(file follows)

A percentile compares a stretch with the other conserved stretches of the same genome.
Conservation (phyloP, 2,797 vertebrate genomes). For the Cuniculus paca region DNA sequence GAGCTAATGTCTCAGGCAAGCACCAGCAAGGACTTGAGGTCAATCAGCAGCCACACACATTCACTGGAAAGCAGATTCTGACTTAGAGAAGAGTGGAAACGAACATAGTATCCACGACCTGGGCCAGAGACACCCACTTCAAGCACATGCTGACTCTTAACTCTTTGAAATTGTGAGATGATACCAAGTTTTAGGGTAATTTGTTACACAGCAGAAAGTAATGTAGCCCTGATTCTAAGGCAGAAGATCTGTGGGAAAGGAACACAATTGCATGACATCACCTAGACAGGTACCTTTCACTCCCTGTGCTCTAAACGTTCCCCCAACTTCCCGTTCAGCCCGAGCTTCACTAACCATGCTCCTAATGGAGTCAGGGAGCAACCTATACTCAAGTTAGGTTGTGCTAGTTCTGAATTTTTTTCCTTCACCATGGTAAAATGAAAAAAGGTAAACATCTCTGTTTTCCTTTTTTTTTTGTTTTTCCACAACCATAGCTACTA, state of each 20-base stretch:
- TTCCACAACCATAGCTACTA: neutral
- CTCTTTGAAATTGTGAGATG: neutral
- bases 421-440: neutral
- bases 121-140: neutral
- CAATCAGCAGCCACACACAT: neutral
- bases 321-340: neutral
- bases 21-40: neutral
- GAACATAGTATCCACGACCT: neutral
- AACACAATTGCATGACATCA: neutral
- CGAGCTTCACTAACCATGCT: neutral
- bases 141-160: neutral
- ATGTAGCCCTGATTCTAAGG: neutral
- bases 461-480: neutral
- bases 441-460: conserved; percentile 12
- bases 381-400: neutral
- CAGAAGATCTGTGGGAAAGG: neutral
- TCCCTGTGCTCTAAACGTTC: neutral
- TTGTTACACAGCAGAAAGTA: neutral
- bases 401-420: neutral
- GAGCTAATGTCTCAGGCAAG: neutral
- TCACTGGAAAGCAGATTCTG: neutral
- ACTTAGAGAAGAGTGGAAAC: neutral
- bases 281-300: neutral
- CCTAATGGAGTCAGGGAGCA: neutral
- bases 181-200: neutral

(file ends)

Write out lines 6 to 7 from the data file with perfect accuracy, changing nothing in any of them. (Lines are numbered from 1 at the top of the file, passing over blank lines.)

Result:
- bases 121-140: neutral
- CAATCAGCAGCCACACACAT: neutral